Book Reviews by Meg Wood
(8/26) The Book of Lost Things by John Connolly. (read me!)
I really wanted to like this novel, which reminded me quite a bit of some other books I have loved in my lifetime (mostly as a child), like The Neverending Story, Alice in Wonderland, and The Lion, The Witch, and The Wardrobe. But the problem was that, ultimately, I felt like it was too MUCH like those others in terms of concept, with not enough originality to allow it to stand firmly on its own.
It's set in the late 1930's in England, as the country stands on the brink of World War II. A 12 year-old boy named David has just lost his mother, and his father has remarried a nurse named Rose after knocking her up with David's half-brother Georgie. Feeling like he's growing further and further away from his father and his old life, David spends all his time fantasizing about the storybooks that line the wall of his bedroom. One night, he hears the voice of his mother calling him into the garden below and when he follows the sound, he suddenly finds himself entering a magical new world.
The world is full of very plainly-drawn characters of good and evil, and David soon finds himself put to a number of classic storybook tests. Many old childhood favorites are retold here in far more vicious or humorous ways (the Snow White revision was my favorite as it made me laugh out loud more than once -- gotta love sarcastic dwarves). David learns from a Woodsman who befriends him that the only way back to his real world is through a magical book the kingdom's King possesses, and so, with the help of a few good guys he encounters on the way, David begins to make his way towards the castle. Hot on his tail, however, is a pack of humanoid wolves, known as Loups, who want to eat David and then stage a coup against the King.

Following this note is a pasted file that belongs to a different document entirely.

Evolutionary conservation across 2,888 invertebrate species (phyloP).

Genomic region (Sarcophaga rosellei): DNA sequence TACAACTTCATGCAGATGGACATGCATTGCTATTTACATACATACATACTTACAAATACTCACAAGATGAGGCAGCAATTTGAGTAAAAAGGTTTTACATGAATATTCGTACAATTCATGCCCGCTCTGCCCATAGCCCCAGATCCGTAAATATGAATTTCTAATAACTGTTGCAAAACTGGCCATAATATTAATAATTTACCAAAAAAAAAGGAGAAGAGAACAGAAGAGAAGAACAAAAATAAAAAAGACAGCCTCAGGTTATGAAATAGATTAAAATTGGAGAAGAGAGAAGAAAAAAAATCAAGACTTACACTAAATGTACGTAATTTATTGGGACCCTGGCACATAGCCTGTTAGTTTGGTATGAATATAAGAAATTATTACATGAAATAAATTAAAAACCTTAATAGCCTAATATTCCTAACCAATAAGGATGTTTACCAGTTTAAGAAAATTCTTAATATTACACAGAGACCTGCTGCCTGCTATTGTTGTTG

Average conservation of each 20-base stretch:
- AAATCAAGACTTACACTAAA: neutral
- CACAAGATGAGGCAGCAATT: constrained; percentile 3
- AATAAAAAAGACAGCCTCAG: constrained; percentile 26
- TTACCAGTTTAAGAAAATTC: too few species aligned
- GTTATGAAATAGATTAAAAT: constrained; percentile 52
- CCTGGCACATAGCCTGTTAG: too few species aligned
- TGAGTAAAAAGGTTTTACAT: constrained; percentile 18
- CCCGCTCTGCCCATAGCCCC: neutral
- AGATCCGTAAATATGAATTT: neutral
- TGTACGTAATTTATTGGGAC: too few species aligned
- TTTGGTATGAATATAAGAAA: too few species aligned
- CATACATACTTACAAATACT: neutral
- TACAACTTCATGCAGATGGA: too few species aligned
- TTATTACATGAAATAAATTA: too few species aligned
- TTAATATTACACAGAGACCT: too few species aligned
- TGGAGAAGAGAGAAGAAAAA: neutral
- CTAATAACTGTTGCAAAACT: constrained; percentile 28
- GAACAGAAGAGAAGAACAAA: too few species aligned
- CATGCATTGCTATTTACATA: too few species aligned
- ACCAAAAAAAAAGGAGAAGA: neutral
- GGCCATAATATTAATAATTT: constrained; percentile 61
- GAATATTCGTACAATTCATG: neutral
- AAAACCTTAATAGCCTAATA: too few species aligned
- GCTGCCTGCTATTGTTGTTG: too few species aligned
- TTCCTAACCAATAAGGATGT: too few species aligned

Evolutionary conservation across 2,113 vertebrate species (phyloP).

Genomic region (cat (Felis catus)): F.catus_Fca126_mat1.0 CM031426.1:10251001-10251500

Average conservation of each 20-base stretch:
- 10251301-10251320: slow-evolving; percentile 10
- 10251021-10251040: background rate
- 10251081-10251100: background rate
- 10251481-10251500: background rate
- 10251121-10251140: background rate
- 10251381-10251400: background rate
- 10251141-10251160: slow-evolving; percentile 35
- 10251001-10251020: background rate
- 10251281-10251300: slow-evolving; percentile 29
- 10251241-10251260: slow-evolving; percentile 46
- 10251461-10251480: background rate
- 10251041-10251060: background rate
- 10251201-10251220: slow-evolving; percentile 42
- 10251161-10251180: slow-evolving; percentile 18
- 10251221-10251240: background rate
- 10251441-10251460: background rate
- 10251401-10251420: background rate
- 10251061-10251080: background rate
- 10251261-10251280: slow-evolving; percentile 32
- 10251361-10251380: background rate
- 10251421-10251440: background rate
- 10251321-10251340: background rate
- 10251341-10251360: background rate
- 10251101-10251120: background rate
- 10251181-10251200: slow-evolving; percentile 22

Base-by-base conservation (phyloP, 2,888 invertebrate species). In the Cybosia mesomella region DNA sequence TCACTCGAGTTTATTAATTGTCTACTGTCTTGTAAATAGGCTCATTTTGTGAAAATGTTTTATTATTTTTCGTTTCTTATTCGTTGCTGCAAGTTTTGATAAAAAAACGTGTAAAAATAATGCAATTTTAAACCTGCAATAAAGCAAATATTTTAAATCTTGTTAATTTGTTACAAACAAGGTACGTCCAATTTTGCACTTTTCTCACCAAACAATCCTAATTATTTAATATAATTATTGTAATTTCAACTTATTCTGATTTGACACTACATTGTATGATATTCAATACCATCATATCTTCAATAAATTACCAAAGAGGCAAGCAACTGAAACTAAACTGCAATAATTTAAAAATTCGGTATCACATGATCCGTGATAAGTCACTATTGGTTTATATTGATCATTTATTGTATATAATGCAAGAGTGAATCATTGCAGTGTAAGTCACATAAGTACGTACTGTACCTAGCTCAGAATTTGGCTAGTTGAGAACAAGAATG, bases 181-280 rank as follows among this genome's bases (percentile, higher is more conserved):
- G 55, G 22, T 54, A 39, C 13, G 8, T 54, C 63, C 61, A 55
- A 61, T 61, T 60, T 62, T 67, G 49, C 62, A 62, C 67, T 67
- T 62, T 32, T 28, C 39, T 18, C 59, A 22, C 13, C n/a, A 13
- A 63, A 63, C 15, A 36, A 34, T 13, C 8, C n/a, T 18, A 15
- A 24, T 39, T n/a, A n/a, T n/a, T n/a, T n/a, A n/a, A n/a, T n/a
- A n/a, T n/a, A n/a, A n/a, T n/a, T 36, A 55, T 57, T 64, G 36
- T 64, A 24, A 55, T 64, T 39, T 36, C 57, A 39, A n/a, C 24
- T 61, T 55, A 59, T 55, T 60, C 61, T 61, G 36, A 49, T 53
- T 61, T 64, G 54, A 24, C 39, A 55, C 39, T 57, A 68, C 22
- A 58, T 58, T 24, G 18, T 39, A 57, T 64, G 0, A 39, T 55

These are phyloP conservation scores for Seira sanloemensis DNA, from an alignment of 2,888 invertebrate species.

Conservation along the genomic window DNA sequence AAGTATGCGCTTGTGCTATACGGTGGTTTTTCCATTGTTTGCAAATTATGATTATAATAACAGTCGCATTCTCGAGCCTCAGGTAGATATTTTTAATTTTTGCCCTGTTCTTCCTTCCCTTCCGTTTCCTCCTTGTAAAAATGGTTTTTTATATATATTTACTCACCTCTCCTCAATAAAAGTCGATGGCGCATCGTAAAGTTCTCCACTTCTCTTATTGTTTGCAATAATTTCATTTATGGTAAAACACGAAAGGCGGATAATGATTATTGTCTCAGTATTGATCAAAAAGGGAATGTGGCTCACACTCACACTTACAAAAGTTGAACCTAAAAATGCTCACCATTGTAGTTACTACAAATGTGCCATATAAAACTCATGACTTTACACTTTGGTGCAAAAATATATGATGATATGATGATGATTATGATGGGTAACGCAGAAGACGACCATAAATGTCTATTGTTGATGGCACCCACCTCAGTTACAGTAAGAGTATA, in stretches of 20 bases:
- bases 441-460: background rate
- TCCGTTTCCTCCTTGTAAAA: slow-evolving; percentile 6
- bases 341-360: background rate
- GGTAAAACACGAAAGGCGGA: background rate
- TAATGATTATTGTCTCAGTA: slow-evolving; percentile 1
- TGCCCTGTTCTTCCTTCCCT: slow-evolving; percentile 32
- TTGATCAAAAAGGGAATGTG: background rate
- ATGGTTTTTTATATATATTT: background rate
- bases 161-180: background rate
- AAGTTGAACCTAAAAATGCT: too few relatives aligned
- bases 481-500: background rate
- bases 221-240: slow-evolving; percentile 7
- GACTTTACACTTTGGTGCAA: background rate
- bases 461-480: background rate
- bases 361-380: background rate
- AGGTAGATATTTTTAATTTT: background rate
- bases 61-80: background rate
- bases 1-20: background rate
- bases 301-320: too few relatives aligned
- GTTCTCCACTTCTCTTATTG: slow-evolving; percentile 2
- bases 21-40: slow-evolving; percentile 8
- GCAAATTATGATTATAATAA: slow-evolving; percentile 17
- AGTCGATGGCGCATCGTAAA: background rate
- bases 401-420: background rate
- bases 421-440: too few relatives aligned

In theory, it sounds like it might make for pretty entertaining reading. And while I did enjoy the first third or so, after that, the magic started to wear pretty thin for me. Too much repetition, too much clumsy hammering home of all-too-familiar themes, and not enough really, really good writing. The revisions of the classic fairy tales were sometimes well done, but mostly just sort of half-assed, and though I know John Connolly is a very popular and respected author, I was surprised by the lack of solid, quality writing in this novel. By the end, I mostly was finding the story kind of tedious, and was getting more and more eager to just finish the damn thing and move onto something more interesting.
If I had read this book when I was about 13 or 14 years old, I probably
would've absolutely adored it. But as an adult who has encountered this
same story dozens of times, it didn't have the powerful writing or creative
storytelling it needed to be really successful for me. I know several
people who have really loved this novel (adults), however, so if it
sounds intriguing at all to you, you might give it a try and see what
you think. For me, however, it was kind of a dud -- c'est la vie.
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(8/23) Deception by Denise Mina. (read me!)